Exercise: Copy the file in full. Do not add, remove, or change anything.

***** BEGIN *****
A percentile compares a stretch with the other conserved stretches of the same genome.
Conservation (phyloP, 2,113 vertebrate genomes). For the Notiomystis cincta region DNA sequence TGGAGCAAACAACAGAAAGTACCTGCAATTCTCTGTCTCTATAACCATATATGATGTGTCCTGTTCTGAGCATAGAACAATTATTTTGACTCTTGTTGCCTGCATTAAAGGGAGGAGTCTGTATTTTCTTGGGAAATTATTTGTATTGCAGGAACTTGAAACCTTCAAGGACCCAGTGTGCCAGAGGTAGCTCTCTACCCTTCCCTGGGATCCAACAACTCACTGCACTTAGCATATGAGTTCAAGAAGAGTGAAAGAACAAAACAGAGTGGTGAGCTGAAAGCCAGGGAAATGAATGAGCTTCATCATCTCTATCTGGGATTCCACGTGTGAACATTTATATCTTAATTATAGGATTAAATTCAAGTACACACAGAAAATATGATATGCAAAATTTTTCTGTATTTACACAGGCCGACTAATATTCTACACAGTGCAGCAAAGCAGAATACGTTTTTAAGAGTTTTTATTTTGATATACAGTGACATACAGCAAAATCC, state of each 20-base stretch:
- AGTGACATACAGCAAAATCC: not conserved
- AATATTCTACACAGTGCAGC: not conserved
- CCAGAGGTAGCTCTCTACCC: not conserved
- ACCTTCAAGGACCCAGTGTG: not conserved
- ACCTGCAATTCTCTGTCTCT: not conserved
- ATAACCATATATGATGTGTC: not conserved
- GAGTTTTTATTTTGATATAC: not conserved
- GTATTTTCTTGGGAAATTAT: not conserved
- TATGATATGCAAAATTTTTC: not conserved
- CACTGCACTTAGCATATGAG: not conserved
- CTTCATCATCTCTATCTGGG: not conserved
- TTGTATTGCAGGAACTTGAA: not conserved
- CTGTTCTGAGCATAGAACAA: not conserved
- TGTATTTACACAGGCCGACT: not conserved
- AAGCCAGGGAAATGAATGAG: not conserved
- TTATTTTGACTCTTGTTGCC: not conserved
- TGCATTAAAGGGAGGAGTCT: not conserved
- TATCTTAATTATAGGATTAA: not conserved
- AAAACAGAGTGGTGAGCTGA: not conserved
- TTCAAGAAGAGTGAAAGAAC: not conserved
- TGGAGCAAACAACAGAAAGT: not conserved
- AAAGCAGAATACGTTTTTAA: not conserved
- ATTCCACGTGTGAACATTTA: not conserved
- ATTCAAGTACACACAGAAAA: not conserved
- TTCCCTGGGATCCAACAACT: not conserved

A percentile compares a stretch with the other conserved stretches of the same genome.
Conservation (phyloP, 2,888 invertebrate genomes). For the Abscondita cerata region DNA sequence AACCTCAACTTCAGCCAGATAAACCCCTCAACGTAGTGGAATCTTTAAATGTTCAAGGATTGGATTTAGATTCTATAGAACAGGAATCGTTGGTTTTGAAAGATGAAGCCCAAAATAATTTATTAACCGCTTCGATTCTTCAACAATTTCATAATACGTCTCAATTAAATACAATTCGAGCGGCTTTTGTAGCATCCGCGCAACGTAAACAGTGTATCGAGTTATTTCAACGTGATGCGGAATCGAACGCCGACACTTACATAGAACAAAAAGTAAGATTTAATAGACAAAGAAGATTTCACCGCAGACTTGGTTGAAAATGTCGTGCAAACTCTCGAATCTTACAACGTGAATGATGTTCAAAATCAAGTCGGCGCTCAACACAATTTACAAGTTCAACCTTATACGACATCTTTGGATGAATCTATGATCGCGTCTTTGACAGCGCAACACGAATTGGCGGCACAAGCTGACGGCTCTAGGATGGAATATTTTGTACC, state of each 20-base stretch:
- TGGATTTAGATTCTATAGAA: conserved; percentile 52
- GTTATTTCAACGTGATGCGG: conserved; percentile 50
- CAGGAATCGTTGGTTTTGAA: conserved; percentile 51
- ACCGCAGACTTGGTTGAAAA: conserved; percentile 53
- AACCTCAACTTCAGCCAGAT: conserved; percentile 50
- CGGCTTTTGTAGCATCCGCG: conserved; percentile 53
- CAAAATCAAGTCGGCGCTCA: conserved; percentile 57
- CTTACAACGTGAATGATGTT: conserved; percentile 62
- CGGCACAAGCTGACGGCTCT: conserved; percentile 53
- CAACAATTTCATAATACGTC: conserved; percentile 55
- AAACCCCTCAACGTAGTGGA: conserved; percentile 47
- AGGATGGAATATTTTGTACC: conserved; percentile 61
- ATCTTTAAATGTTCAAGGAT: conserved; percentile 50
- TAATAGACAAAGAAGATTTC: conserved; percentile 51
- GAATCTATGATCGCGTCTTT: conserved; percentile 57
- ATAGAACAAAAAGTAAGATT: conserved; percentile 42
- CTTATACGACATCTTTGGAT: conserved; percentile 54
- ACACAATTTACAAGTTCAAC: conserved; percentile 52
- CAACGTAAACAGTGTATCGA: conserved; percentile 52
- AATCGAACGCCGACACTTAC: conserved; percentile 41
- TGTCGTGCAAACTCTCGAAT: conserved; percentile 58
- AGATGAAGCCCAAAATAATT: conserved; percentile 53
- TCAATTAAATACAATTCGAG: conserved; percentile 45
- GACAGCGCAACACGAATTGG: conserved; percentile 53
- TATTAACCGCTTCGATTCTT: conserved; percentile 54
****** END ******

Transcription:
A percentile compares a stretch with the other conserved stretches of the same genome.
Conservation (phyloP, 2,113 vertebrate genomes). For the Notiomystis cincta region DNA sequence TGGAGCAAACAACAGAAAGTACCTGCAATTCTCTGTCTCTATAACCATATATGATGTGTCCTGTTCTGAGCATAGAACAATTATTTTGACTCTTGTTGCCTGCATTAAAGGGAGGAGTCTGTATTTTCTTGGGAAATTATTTGTATTGCAGGAACTTGAAACCTTCAAGGACCCAGTGTGCCAGAGGTAGCTCTCTACCCTTCCCTGGGATCCAACAACTCACTGCACTTAGCATATGAGTTCAAGAAGAGTGAAAGAACAAAACAGAGTGGTGAGCTGAAAGCCAGGGAAATGAATGAGCTTCATCATCTCTATCTGGGATTCCACGTGTGAACATTTATATCTTAATTATAGGATTAAATTCAAGTACACACAGAAAATATGATATGCAAAATTTTTCTGTATTTACACAGGCCGACTAATATTCTACACAGTGCAGCAAAGCAGAATACGTTTTTAAGAGTTTTTATTTTGATATACAGTGACATACAGCAAAATCC, state of each 20-base stretch:
- AGTGACATACAGCAAAATCC: not conserved
- AATATTCTACACAGTGCAGC: not conserved
- CCAGAGGTAGCTCTCTACCC: not conserved
- ACCTTCAAGGACCCAGTGTG: not conserved
- ACCTGCAATTCTCTGTCTCT: not conserved
- ATAACCATATATGATGTGTC: not conserved
- GAGTTTTTATTTTGATATAC: not conserved
- GTATTTTCTTGGGAAATTAT: not conserved
- TATGATATGCAAAATTTTTC: not conserved
- CACTGCACTTAGCATATGAG: not conserved
- CTTCATCATCTCTATCTGGG: not conserved
- TTGTATTGCAGGAACTTGAA: not conserved
- CTGTTCTGAGCATAGAACAA: not conserved
- TGTATTTACACAGGCCGACT: not conserved
- AAGCCAGGGAAATGAATGAG: not conserved
- TTATTTTGACTCTTGTTGCC: not conserved
- TGCATTAAAGGGAGGAGTCT: not conserved
- TATCTTAATTATAGGATTAA: not conserved
- AAAACAGAGTGGTGAGCTGA: not conserved
- TTCAAGAAGAGTGAAAGAAC: not conserved
- TGGAGCAAACAACAGAAAGT: not conserved
- AAAGCAGAATACGTTTTTAA: not conserved
- ATTCCACGTGTGAACATTTA: not conserved
- ATTCAAGTACACACAGAAAA: not conserved
- TTCCCTGGGATCCAACAACT: not conserved

A percentile compares a stretch with the other conserved stretches of the same genome.
Conservation (phyloP, 2,888 invertebrate genomes). For the Abscondita cerata region DNA sequence AACCTCAACTTCAGCCAGATAAACCCCTCAACGTAGTGGAATCTTTAAATGTTCAAGGATTGGATTTAGATTCTATAGAACAGGAATCGTTGGTTTTGAAAGATGAAGCCCAAAATAATTTATTAACCGCTTCGATTCTTCAACAATTTCATAATACGTCTCAATTAAATACAATTCGAGCGGCTTTTGTAGCATCCGCGCAACGTAAACAGTGTATCGAGTTATTTCAACGTGATGCGGAATCGAACGCCGACACTTACATAGAACAAAAAGTAAGATTTAATAGACAAAGAAGATTTCACCGCAGACTTGGTTGAAAATGTCGTGCAAACTCTCGAATCTTACAACGTGAATGATGTTCAAAATCAAGTCGGCGCTCAACACAATTTACAAGTTCAACCTTATACGACATCTTTGGATGAATCTATGATCGCGTCTTTGACAGCGCAACACGAATTGGCGGCACAAGCTGACGGCTCTAGGATGGAATATTTTGTACC, state of each 20-base stretch:
- TGGATTTAGATTCTATAGAA: conserved; percentile 52
- GTTATTTCAACGTGATGCGG: conserved; percentile 50
- CAGGAATCGTTGGTTTTGAA: conserved; percentile 51
- ACCGCAGACTTGGTTGAAAA: conserved; percentile 53
- AACCTCAACTTCAGCCAGAT: conserved; percentile 50
- CGGCTTTTGTAGCATCCGCG: conserved; percentile 53
- CAAAATCAAGTCGGCGCTCA: conserved; percentile 57
- CTTACAACGTGAATGATGTT: conserved; percentile 62
- CGGCACAAGCTGACGGCTCT: conserved; percentile 53
- CAACAATTTCATAATACGTC: conserved; percentile 55
- AAACCCCTCAACGTAGTGGA: conserved; percentile 47
- AGGATGGAATATTTTGTACC: conserved; percentile 61
- ATCTTTAAATGTTCAAGGAT: conserved; percentile 50
- TAATAGACAAAGAAGATTTC: conserved; percentile 51
- GAATCTATGATCGCGTCTTT: conserved; percentile 57
- ATAGAACAAAAAGTAAGATT: conserved; percentile 42
- CTTATACGACATCTTTGGAT: conserved; percentile 54
- ACACAATTTACAAGTTCAAC: conserved; percentile 52
- CAACGTAAACAGTGTATCGA: conserved; percentile 52
- AATCGAACGCCGACACTTAC: conserved; percentile 41
- TGTCGTGCAAACTCTCGAAT: conserved; percentile 58
- AGATGAAGCCCAAAATAATT: conserved; percentile 53
- TCAATTAAATACAATTCGAG: conserved; percentile 45
- GACAGCGCAACACGAATTGG: conserved; percentile 53
- TATTAACCGCTTCGATTCTT: conserved; percentile 54